Thomassons Are Functionally Useless Architectural Relics

1 of 30

Thomassons Are Functionally Useless Architectural Relics

Stroll about your city, and you'll likely notice a few staircases leading to nowhere, doors opening to brick walls, or pipes filled with nothing at all. Why have these useless vestiges been saved—or even, in some cases, maintained? The architectural relics scattered throughout your town that are purposefully preserved despite being functionally useless are known as "Thomassons," and they have an interesting backstory.

How Alonzo Clemons Overcame A Brain Injury To Become A World-Class Sculptor

2 of 30

How Alonzo Clemons Overcame A Brain Injury To Become A World-Class Sculptor

You've probably dabbled with Play-Doh as a kid. Most people's sculpting experience ends around there, but that wasn't the case for Alonzo Clemons. Severely disabled as a young child, Clemons could barely speak, nor could he feed himself or tie his own shoes. But his disability brought on one important gift—acquired savant syndrome, a condition where high-level, often prodigious skills appear after a brain injury. This gave Clemons an uncanny ability to create hyper-accurate sculptures of animals that started from a young age and only sharpened as he grew up. Today, he can simply glance at a horse on TV and, in just 20 minutes, sculpt a clay figure of that horse that is anatomically correct down to every muscle. Despite his still very limited vocabulary, Clemons has shown his work throughout the world. Hear Clemons speak about his work in the video below.

The Rube Goldberg Machine Is A Complicated Machine That Does Simple Tasks

3 of 30

The Rube Goldberg Machine Is A Complicated Machine That Does Simple Tasks

You may have heard a convoluted concept described as a "Rube Goldberg" before...then wondered what in the world that meant. The Merriam Webster Dictionary defines Rube Goldberg as "doing something simple in a very complicated way that is not necessary." Rube Goldberg was also a Pulitzer Prize-winning cartoonist, who made some pretty complicated machines.The cartoon in the image below, called "Professor Butts and the Self-Operating Napkin," is one of the most famous Rube Goldberg machines. As Wonderopolis explains, this cartoon "sums up what Rube Goldberg machines are all about: creating a machine (or contraption or invention or device or apparatus) that uses a chain reaction to accomplish a very simple task in a very complicated manner." Through a convoluted series of events, the self-operating napkin accomplishes the simple task of wiping his chin.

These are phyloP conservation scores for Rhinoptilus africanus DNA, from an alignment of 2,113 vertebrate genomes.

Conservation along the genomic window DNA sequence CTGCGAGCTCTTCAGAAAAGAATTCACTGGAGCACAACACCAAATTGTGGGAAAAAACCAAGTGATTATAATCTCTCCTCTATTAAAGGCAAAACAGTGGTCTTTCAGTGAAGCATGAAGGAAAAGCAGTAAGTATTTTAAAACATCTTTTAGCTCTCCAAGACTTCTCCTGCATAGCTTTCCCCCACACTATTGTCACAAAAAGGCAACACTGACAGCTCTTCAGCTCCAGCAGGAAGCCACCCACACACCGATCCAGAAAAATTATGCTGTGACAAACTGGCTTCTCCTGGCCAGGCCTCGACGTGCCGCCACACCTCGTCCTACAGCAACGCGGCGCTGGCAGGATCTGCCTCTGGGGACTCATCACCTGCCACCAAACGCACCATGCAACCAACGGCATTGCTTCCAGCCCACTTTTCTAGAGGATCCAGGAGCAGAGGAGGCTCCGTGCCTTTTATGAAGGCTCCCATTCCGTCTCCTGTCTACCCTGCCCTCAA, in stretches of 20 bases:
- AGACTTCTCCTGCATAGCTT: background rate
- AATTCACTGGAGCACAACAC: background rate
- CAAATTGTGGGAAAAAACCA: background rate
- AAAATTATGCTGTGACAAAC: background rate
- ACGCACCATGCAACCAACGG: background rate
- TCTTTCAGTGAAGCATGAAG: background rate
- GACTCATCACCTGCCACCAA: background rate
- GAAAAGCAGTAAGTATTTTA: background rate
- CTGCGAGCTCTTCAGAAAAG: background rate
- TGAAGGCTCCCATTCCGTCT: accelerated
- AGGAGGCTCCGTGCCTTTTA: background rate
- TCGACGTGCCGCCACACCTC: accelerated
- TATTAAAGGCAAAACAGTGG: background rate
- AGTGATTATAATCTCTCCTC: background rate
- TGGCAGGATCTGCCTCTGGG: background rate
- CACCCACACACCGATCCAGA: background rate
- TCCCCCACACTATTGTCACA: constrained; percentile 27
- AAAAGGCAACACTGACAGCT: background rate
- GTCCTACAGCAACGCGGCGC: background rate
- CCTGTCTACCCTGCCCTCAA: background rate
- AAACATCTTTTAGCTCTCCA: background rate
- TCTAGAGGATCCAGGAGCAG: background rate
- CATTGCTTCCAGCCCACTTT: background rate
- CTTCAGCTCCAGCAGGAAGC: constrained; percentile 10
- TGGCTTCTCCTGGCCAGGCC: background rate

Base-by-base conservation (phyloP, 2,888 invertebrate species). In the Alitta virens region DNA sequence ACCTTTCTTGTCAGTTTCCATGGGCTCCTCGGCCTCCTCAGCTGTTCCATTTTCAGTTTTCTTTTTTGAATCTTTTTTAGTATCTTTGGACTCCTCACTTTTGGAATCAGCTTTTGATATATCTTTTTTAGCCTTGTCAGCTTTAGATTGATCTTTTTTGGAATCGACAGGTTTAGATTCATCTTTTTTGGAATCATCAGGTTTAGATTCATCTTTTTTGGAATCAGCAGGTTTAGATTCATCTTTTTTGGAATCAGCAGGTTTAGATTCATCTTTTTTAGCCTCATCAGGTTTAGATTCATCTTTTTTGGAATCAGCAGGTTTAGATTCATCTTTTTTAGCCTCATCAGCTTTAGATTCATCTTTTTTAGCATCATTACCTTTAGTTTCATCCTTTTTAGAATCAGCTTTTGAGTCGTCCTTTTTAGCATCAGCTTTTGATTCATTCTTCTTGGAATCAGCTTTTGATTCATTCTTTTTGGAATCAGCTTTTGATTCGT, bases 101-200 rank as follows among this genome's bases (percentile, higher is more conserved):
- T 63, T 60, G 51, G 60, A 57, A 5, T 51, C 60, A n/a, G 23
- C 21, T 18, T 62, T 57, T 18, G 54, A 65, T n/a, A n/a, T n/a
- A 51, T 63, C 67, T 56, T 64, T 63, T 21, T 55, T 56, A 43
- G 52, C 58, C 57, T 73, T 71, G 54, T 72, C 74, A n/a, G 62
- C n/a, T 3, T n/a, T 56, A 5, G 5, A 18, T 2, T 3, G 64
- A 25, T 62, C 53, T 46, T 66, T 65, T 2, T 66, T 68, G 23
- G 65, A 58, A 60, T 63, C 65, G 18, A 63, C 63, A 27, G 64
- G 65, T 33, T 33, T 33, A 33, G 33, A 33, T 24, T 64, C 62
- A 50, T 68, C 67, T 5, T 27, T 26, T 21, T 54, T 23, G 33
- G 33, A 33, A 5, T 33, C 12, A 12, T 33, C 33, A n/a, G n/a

Nobody Knows Who Designed The Taj Mahal

4 of 30

Nobody Knows Who Designed The Taj Mahal

If someone asked you to list the most important architecture in the world, the Taj Mahal would likely make your list. For this reason, it may be surprising to learn that NO ONE can say for sure who designed this famous structure. The identity of its architect remains a mystery to this day.The name most often attached to the Taj Mahal is that of Mughal emperor, Shah Jahan. But he only commissioned the structure. The Taj Mahal was originally created to hold the remains of his wife, Mumtaz Mahal (translated as "Chosen One of the Palace"). Mahal died tragically after the birth of their 14th child, and Jahan ordered the mausoleum to be built in honor of the favorite of his three queens.

This Font Depicts What Dyslexia Is Like

5 of 30

This Font Depicts What Dyslexia Is Like

Daniel Britton was diagnosed with dyslexia in his final year as a graphic design student at the London School of Communications. He quickly found that the public perception of this learning disability was far from the reality. His classmates and teachers just thought he was slow, or at the very least lazy, and even public awareness campaigns often got depictions of dyslexia wrong. So he designed a font, called Dyslexia, meant to simulate the difficulty dyslexics have when they try to read. He erased roughly 40% of the lines from a classic Helvetica typeface, turning a clear, standard font into something that's quite difficult to make out. The 40% wasn't a scientific figure, but one Britton came to organically in his efforts to make a font that was hard to read, but not impossible. He's also not trying to recreate the visual experience of dyslexia. "...awareness ads will represent text as seen by dyslexics as a bunch of blurry letters, or an upside-down letter form," Britton told Fast Co.Design. "At least for me, that's not what it's like at all. It's more like text looks normal, but the part of my brain that decodes it just isn't awake." The good news is that his font worked: not only did it help his classmates understand his learning disability, it got him a job creating public awareness ads for the UK Parliament. Learn more about dyslexia in the videos below.

04:54

from DNews